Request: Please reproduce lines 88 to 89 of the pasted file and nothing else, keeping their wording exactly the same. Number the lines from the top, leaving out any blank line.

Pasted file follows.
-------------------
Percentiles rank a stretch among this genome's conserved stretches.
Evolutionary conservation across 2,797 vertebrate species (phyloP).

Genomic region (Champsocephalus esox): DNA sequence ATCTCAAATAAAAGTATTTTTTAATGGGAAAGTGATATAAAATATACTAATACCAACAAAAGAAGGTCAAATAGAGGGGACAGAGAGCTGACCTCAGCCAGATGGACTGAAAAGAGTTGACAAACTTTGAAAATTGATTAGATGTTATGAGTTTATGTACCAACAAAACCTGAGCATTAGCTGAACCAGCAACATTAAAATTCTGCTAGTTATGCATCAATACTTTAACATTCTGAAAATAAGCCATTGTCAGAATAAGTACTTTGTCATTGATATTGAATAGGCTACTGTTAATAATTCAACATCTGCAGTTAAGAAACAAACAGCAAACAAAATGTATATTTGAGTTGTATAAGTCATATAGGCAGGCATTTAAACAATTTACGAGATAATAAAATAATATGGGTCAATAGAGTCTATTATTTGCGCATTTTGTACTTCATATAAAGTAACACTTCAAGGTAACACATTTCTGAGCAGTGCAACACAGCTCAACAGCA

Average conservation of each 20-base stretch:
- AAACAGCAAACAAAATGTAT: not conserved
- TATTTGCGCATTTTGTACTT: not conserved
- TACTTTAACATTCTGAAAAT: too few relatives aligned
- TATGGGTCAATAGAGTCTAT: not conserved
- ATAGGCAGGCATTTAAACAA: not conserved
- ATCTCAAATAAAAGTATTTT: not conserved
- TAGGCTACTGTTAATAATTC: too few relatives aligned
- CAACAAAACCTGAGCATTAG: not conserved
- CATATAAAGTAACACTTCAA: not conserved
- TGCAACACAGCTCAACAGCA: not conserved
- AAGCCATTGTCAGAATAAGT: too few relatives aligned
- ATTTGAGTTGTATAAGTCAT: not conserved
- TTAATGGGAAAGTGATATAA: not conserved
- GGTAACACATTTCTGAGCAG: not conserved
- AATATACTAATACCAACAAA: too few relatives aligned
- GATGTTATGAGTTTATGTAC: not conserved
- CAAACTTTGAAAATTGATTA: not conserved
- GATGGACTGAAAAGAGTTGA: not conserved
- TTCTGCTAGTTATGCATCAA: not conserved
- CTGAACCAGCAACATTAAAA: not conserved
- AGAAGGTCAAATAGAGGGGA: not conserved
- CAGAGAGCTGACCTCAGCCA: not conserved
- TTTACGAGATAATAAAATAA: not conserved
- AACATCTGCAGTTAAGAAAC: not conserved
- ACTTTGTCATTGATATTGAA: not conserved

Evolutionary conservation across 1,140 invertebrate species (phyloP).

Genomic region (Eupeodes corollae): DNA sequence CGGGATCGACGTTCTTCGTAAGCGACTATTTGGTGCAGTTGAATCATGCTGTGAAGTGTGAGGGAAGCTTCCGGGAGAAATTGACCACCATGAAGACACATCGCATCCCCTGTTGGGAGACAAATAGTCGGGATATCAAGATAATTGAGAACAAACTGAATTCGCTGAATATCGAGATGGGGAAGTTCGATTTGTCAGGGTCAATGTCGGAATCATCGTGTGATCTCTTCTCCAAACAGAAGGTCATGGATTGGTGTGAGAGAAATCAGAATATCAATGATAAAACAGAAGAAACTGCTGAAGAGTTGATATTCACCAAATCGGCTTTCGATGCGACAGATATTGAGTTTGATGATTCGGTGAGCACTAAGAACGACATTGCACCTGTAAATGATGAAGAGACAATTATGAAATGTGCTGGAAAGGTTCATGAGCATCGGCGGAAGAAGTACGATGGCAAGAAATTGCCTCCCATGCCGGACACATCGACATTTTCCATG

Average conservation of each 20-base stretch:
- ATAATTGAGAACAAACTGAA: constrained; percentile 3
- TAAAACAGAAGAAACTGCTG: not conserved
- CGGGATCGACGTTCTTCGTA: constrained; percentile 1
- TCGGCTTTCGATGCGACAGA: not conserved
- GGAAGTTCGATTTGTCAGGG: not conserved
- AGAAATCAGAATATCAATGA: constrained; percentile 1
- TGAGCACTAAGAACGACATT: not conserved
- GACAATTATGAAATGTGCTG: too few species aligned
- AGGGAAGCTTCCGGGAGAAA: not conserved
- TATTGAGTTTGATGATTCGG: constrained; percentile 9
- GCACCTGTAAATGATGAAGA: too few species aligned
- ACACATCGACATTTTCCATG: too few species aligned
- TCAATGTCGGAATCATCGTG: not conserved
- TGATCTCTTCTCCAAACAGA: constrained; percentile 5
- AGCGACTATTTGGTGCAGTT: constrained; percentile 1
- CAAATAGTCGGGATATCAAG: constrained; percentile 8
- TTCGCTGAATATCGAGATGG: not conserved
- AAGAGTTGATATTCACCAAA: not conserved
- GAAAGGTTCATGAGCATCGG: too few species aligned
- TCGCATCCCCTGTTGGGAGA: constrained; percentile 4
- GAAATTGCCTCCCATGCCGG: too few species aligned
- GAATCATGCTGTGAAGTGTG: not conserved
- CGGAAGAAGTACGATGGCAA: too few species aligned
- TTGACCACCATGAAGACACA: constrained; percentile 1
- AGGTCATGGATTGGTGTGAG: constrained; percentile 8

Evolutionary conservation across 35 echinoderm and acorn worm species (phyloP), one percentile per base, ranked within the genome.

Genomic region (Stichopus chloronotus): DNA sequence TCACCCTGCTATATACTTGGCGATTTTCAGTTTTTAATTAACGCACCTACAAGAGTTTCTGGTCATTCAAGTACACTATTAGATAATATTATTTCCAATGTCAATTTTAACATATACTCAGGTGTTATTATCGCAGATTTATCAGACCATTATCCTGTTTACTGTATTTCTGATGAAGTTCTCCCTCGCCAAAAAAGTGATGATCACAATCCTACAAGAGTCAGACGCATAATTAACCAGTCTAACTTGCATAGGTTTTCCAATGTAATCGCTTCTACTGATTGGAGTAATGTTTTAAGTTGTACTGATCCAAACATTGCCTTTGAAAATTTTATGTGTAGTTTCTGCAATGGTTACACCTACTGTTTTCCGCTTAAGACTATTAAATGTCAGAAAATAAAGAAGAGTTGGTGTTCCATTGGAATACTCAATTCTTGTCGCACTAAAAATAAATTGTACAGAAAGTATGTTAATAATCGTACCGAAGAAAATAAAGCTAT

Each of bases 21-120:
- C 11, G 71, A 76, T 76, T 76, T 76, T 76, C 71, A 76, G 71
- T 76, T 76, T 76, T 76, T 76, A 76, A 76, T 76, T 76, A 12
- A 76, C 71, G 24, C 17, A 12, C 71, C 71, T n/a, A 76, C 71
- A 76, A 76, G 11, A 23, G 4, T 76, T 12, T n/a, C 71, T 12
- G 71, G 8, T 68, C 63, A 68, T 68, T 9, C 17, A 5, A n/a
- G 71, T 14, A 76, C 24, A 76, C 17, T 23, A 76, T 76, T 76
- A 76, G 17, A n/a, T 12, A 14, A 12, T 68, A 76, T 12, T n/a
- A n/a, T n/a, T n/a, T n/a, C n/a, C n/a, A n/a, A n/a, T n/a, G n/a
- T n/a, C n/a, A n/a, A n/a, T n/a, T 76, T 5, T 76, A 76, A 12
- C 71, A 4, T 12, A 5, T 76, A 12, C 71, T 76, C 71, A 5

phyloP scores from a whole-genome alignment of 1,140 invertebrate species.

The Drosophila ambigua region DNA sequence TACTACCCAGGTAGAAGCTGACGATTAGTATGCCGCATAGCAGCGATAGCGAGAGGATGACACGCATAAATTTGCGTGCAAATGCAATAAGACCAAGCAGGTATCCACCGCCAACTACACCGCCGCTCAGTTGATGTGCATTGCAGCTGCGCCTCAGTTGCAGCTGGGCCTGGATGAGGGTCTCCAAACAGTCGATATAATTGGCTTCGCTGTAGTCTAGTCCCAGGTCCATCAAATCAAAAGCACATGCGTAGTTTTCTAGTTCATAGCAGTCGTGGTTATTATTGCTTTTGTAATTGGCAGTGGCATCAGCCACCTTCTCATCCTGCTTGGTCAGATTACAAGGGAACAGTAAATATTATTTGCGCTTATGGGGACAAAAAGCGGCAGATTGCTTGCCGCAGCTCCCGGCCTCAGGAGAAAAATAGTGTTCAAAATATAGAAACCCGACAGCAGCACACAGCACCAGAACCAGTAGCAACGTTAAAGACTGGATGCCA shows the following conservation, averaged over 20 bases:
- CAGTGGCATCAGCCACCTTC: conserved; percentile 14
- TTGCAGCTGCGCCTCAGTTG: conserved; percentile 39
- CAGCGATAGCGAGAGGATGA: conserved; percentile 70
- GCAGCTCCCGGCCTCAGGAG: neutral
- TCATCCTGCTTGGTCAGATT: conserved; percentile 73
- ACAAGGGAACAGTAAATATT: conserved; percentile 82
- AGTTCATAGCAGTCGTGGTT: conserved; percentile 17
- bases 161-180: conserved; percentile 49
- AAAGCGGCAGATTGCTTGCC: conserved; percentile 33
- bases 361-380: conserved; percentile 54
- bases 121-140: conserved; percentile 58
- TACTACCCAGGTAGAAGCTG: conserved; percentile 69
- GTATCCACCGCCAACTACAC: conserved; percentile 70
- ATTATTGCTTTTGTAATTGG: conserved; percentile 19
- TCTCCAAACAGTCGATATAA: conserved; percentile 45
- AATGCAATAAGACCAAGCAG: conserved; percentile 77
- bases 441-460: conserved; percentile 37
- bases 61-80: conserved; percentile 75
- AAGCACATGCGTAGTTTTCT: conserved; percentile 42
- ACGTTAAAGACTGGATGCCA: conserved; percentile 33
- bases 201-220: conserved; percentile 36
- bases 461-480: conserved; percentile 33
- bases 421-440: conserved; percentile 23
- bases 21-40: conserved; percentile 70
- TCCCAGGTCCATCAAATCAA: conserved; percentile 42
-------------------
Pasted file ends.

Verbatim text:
- AATGCAATAAGACCAAGCAG: conserved; percentile 77
- bases 441-460: conserved; percentile 37